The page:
How to Create the Perfect Family Tradition

When my husband and I first married, his daughter was just a little more than one. I come from a family that got together for any occasion at all; my husband’s family did Thanksgiving and Christmas.card+envelope+vintage+old+stained+isolated

That first year together, in an attempt to maximize our time with our parents and grandparents, as well as their time with my adorable new stepdaughter, we drove for two hours to his grandmother’s, then two hours in another direction to mine, then two hours back home.

We were exhausted, the kid was cranky, and we ate way. too. much.

Clearly, we needed to reevaluate how we handled traditional family get-togethers.

Over the years, we tried alternating years, alternating holidays, and visiting on different days and even doing Thanksgiving at Cracker Barrel to be “fair.” What we refused to compromise on was spending the day, wherever we were, together. I felt very strongly that my little family (that grew by two more adorable little girls over the years) belonged together. And I started to wonder if all the running around was really what Thanksgiving was about.

Turns out, it’s not. It is, though, all about the one thing I refused to compromise on: my family.

His grandparents are gone; my grandparents are too old to entertain (or travel–they prefer to hit Bob Evans); and my stepdaughter is an adult, who has been juggling families her whole life. So, a couple of years ago, I decided we weren’t going anywhere. Anyone who wanted could come to us, but I was preparing my first Thanksgiving dinner.
And they came. My parents, my brother and his family, my stepdaughter and her boyfriend, and us. I have never been the dinner party, entertaining person. But I adore putting out a huge dinner, serving dessert and hors d’oeuvres, and planning family activities. I think what I learned, with all the traveling and the stress, was that traditions are important. But flexibility is even more important. And the people you love? Most important ingredient of all.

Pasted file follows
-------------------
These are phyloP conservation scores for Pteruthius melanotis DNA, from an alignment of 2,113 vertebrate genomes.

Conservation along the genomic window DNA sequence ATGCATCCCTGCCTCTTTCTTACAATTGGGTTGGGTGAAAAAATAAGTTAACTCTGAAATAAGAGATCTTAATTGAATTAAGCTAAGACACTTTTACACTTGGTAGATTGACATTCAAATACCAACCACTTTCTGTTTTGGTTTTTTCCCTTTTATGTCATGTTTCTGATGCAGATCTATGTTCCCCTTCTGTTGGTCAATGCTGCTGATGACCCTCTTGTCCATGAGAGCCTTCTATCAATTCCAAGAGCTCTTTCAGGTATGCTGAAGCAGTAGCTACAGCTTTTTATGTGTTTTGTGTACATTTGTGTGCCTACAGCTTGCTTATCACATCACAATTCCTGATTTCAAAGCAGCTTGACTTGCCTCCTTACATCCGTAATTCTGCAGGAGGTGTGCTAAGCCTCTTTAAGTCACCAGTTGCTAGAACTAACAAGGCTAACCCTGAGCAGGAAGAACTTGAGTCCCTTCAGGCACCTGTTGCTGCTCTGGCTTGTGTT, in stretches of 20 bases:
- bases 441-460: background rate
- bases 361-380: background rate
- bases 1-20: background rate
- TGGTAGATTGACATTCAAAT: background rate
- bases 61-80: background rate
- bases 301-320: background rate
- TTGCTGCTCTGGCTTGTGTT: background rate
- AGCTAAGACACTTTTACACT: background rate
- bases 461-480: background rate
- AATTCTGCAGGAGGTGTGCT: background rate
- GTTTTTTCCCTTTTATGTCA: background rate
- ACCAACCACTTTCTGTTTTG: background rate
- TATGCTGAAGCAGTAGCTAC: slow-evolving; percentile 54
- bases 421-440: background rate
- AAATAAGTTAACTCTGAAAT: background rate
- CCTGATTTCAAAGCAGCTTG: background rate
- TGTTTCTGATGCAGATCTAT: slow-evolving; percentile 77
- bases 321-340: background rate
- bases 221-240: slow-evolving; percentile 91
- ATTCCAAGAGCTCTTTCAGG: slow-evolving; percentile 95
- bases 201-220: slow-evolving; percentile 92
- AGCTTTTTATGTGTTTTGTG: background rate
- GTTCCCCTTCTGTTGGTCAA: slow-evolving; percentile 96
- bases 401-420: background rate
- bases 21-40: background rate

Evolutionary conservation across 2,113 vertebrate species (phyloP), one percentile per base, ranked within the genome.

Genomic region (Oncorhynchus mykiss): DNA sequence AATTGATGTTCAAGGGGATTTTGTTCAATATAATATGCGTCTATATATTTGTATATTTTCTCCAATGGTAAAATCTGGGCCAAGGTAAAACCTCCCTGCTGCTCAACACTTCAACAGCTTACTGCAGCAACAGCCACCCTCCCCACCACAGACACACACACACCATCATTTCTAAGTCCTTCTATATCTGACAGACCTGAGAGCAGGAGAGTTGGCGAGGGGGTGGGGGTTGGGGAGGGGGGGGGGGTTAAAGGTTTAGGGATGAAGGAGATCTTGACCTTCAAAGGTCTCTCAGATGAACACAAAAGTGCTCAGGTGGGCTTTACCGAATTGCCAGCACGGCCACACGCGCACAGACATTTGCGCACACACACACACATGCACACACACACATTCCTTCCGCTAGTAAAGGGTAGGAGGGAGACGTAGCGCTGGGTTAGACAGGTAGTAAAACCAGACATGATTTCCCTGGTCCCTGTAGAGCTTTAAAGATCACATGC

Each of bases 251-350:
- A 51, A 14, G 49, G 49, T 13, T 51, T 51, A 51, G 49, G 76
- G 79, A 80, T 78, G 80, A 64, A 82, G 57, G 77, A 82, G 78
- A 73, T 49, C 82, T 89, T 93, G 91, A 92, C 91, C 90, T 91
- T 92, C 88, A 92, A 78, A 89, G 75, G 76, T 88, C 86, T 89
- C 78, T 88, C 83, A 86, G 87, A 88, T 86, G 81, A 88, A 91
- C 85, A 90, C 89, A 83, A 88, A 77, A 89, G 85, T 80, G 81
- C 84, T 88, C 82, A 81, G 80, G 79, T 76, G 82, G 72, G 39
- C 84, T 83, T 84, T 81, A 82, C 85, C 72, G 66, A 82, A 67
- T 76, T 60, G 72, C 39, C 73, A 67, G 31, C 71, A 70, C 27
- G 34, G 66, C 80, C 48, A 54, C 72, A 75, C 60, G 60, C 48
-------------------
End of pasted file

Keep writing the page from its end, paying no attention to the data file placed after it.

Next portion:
[cryout-multi][cryout-column width=”2/3″]Try my Allrecipes.com’s Yummy Sweet Potato Casserole that I make every year and everyone loves! (Bonus–so easy! I’m all about easy).

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Photo from Allrecipes.com.

[/cryout-column][cryout-column width=”1/3″]Every comment is entered to win a copy of Bethanne‘s New Release from Entangled Publishing, Letters From Home, plus a $10 Amazon Gift Card.
Photo above used with permission from Pixel Perfect Digital.[/cryout-column][/cryout-multi]

About Lori Sizemore

Lover of nail polish, pens, her Kindle, and fresh coffee. She likes romance filled with messy, real characters and lots of snarky banter. Reading was (and still is!) her BFF; when she discovered writing she fell in love. Come for the snark. Stay for the story.

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5 Responses to How to Create the Perfect Family Tradition

  1. Jennifer Shirk says:

    I’m all about easy too!

    I alternate holidays with my brother and everybody flocks to his house or mine, but he usually gets Thanksgiving–which in my opinion is the HARDEST to host. There’s so much food to make!

  2. Bethanne says:

    this brough a little tear to my eye…
    The early years of our marriage were alot the same. We always went to everyone else’s house. They had the traditions, they were where the family gathered.

    But we were young and we had the youngest kids, and finally, I said…no. We can’t do it this year. It was time to make our own traditions. Not exhaust ourselves with too long travel!!

  3. Pingback: Family Traditions, Turkey Dinners, and Crazy Making Holidays

  4. Jennifer, my family has decided it’s so easy for me to make dinner, I do Thanksgiving, Christmas Eve, Christmas Day, and New Year’s Eve. Plus, my husband’s parents come a weekend in December to “do” Christmas. It’s turned into it’s own monster, and I warned everyone last year, I was not doing all the cooking for every holiday this year. So, we’ve rented a cabin for Thanksgiving, lol. Flexibility!

    Aw, Bethanne, I’m so glad it resonated with you. It is hard to break those traditions, but then when your own family is at home while you prepare everything, it’s the best.

  5. Sutton Fox says:

    We used to travel too. I confess, I don’t miss it. The holiday season is our busy time at work, and that was just one more thing leading to exhaustion.

    Sounds like you’ve got a good plan for this year too. Hope you enjoy the cabin!

    I’m looking forward to trying the sweet potato recipe. I love them. 🙂

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